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Displayed below are some selected recent viaLibri matches for books published in 1572

        Annales…qui lector praeter alia congnitu iucunda & utilia, Byzantinam historiam universam exhibent: nunc primum latinam in linguam transcripti & editi per Io. Lewnenclaium ex Io. Sambuici V.C. Bibliotheca

      Basle: per Episcopios, 1572 First edition of this twelfth century chronicle from the creation to the death of the Roman emperor of the East Alexius I. Comenus (1118). It was originally written in Greek, though the first complete Greek edition did not appear until 1660. (An incomplete Greek edition appeared in Leiden in 1618). . Seventeenth century limp vellum with faded lettering on spine. Octavo. Two vignette printer's devices, one on title-page and one on last page. Some browning to vellum, markings on back cover. Fore-margin of last preliminary leaf restored, not affecting text, marginal tear on a5 repaired, preliminaries misbound. A little light foxing and browning. A very good copy. Glykas, whose dates are unknown, was a Byzantine historian, theologian, mathematician, astronomer and poet. He was probably from Corfu, though some have suggested Sicily, and lived in Constantinople. His best known work is his Annales. It consists of four parts. The first part describes the Creation, the second deals with Biblical history, the third with the history of the Roman empire from Caesar to Constantine the Greek, and the fourth with the history of Byzantium to 1118. Though popular in style, it has some original features that make it a notable topic for modern scholars. "According to our research Glykas' account of the life of Christ and Apostles is not simply a compilation of the New Testment topics for he gives comments on many of them (the Nativity, the Adoration of the Magi, the Transfiguration, the Crucifixion, Pencost et al.) In his interpretation Glykas provides different explanations to those of Christian authors, apocryphal topics, as well as his own judgments, and advises readers to follow the Orthofoc point of view. Glykas' account of New Testament history differs from the description of the New Testament events in other Byzantine chronicles (John Malalas, George the Monk, George Cedrenus, John Zonaras) by their content and by extent, as well as in respect to his own manner of narration. Thus the account of New Testament topics in the third part of the Chronicle of Michael Glykas is truly original" (Liudmila Avilushkina, St. Petersburg University, in Proceedings of the 21st International Congress of Byzantine Studies, London, August 2006, Volume III, edited by Elizabeth Jeffreys and Fiona K. Haarer.,p. 157).

      [Bookseller: Michael R. Thompson, Booksellers, ABAA/I]
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        Lubeca urbs imperialis libera,... Altkolor. Kupferstich von Braun u. Hogenberg, um 1572. 15,5 x 47 cm.


      [Bookseller: Antiquariat Schramm]
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        Insularum aliquot maris mediterranei descriptio. Altkolor. Kupferstichkarte von Ortelius, 1572. 36 x 47,5 cm.

      Zeigt in 6 einzelnen Darstellungen die Inseln: Sardinien, Sizilien, Korfu, Zerbi, Elba, Malta.- Karte insgesamt gebräunt.- Im Aussenrand fleckig.

      [Bookseller: Antiquariat Schramm]
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        Elementorum libri XV. Unà cum Scholijs antiquis

      Pesauro:, 1572. A Federico Commandino Urbinate nuper in latinum converse, commentarijsque quibusdam illustrati. Folio (299 × 209 mm). Eighteenth-century Italian sprinkled calf, spine with double gilt rules either side of raised bands, red and black morocco lettering-pieces, blue hand-coloured endpapers and edges. Woodcut geometric diagrams in the text. A little skilful repair to spine ends, a few minor marks internally, but an excellent copy. First edition of the famous Latin translation of Euclid by the Italian humanist and mathematician, Federico Commandino (1509–1579). Born in Urbino, Commandino studied at Padua and at Ferrara, where he received his doctorate in medicine. He was hugely influential in providing Latin translations, making newly accessible the works of the ancient Greek mathematicians, notably Archimedes, Aristarchus of Samos, Pappus of Alexandria, and Hero of Alexandria. Euclid's Elements is the father of them all, being "the oldest science textbook, 2,000 years old and still in use" (Dibner); which "has exercised an influence upon the human mind greater than that of any other work except the Bible" (DSB).

      [Bookseller: Peter Harrington]
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        Thesavrvs Graecae Lingvae, Ab Henrico Stephano constructus. In Qvo Præter Alia Plvrima quæ primus præstitit, (paternæ in Thesauro Latino diligentiæ æmulus) vocabula in certas classes distribuit, multiplici deriuatorum serie ad primigenia, tanquam ad radic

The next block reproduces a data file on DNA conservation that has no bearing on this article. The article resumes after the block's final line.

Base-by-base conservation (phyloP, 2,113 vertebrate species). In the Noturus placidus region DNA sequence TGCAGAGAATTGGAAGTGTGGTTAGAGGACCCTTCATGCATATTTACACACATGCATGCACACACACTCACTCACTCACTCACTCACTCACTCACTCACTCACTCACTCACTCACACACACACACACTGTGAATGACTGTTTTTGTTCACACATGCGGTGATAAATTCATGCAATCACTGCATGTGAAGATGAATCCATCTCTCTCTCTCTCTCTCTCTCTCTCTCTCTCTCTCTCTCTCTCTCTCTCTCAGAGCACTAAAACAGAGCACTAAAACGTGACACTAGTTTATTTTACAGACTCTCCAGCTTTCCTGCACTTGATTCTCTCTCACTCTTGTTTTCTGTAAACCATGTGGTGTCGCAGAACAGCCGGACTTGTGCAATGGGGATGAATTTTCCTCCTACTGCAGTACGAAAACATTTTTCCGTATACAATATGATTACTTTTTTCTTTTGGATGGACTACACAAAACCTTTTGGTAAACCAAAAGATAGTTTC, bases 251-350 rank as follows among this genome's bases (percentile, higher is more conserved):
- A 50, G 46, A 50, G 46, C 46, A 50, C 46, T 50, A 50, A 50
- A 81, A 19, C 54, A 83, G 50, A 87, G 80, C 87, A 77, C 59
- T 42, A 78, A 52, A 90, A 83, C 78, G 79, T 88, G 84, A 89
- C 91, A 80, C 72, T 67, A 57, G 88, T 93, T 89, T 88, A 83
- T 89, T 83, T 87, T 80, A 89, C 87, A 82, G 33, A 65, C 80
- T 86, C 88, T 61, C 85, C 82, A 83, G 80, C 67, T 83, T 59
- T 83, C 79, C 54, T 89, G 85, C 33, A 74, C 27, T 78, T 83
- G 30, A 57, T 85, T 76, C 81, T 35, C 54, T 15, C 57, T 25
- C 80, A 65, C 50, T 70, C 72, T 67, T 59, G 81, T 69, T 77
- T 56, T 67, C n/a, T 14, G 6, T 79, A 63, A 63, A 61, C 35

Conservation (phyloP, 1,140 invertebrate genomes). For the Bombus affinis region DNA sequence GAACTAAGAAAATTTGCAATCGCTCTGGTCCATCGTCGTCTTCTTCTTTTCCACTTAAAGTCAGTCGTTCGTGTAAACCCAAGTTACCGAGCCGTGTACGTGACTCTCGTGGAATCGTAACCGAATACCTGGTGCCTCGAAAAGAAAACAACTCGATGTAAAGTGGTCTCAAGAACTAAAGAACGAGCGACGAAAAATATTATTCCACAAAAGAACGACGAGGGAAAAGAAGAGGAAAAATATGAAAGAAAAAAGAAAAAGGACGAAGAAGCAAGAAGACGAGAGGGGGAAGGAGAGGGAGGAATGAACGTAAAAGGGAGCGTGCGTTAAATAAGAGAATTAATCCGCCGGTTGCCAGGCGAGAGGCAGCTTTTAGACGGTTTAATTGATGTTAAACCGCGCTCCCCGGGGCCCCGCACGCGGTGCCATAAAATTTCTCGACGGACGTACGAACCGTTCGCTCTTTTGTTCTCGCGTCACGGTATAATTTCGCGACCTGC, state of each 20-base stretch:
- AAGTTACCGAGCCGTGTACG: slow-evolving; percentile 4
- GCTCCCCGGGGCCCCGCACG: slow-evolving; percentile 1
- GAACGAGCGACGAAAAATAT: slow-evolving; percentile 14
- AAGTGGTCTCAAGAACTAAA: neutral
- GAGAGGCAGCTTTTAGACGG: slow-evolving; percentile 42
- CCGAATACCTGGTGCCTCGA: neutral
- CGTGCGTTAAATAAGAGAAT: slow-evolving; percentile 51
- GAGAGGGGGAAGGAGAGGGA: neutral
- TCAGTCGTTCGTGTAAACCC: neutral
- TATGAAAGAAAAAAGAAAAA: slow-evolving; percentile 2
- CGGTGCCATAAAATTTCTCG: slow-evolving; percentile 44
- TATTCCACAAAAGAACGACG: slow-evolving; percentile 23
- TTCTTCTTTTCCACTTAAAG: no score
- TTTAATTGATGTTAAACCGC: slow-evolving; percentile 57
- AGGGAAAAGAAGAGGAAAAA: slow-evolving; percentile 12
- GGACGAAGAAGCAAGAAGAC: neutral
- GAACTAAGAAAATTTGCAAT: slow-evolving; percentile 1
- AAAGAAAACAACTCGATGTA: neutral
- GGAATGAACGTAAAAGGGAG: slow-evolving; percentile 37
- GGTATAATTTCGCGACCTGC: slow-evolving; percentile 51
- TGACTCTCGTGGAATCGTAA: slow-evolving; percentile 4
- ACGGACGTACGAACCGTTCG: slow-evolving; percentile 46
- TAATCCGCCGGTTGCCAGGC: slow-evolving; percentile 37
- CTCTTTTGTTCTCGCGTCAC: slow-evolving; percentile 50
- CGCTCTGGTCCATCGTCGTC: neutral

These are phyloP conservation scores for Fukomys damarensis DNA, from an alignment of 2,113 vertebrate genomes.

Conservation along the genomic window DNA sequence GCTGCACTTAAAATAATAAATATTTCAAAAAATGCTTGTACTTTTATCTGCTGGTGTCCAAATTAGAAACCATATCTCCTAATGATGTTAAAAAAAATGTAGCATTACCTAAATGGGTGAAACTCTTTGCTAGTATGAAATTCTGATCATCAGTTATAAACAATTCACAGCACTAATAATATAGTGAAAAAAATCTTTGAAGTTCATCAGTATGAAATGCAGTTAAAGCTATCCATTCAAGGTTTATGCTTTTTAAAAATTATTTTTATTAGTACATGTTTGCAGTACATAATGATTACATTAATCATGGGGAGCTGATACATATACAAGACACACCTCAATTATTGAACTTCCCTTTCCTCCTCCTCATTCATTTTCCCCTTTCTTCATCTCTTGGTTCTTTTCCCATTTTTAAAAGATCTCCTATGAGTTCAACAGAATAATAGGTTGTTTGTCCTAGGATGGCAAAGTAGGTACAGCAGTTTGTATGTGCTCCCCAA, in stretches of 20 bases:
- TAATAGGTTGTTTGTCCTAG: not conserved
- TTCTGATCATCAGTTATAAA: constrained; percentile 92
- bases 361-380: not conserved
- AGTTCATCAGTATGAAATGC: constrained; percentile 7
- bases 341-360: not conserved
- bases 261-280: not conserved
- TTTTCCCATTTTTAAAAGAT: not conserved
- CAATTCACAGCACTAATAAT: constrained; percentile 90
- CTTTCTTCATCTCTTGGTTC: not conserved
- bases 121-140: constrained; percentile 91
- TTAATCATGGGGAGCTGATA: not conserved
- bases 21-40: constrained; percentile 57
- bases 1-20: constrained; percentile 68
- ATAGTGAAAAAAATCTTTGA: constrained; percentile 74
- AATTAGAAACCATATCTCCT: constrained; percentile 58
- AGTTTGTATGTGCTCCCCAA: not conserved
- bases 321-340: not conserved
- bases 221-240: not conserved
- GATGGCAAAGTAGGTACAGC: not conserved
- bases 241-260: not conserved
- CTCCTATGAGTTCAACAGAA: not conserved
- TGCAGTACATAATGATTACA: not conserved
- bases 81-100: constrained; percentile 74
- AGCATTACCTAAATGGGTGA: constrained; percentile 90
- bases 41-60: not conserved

Printed: 1572. 1531-1598 Five Folio volumes, 13 X 8.5inches . First edition. The copy is bound in modern quarter calf. First edition of Henri Estienne's magnum opus, the publication of which marked the great event of his career, as well as a high point in the annals of European scholarship. It also proved Henri Estienne's financial ruin. "The plan for this monumental work was conceived by Robert Estienne, who wished to do for Greek what he had done for Latin with his Latinae Linguae Thesaurus; this Greek Thesaurus too was a pioneering work, following the scientific principle of arranging words not in a traditional, strict alphabetical order, but rather of grouping them according to their etymological roots. "We have seen that Henri was already working on the "Greek Thesaurus in 1558, under the watchful eye of his father; three years later he obtained a privilege for it from Charles IX, and, consequently, the work was in the press for at least ten years. Henri's fortunes, which had begun to deteriorate after he lost the financial backing of Ulrich Fugger, in 1568, were dealt a further blow by the enormous expenses lavished on the Thesaurus. In a desperate attempt to compensate for the loss of Fugger's backing, Henri now courts other powerful European leaders: the first volume of the Thesaurus opens with a flattering dedication (intended as a captatio pecuniae) to Emperor Maximilian II, King Charles IX of France, Queen Elizabeth of England, Frederic Count Palatine, August, Elector of Saxony, and John George, Elector of Brandenburg, as well as the universities of the respective countries of these rulers (e.g. Oxford and Cambridge, in the case of Elizabeth). "Sales of the Thesaurus were to prove disastrous: its tremendous bulk and consequent high price made it both inconvenient to use and impossible to afford by most scholars; to make matters worse, the very year of publication of the Thesaurus saw the Massacre of St. Bartholomew, which made its sale in France difficult. It is a paradox that the Thesaurus Graecae Linguae, which gave Henri Estienne immortal fame, also (together with the ambitious edition of Plato) was responsible for his financial ruin-as he himself expresses (with a pun on the original meaning of thesaurus) in the Latin elegiac poem which introduces the work: (Translation): Other treasures wealth and happiness bring by turning a beggar into a king: But this 'Treasure' has wrought the reverse, by aging me and emptying my purse. Of loss of wealth and youth I won't complain if only you judge my work was not in vain. "That Henri Estienne's labor was not in vain is evident from the fact that his Greek Thesaurus (like his Latin Thesaurus) remains to this day the essential tool for the study of Greek, since there still exists no substitute for it. Had Henri Estienne produced nothing else, his name would be forever secure in the history of humanistic scholarship."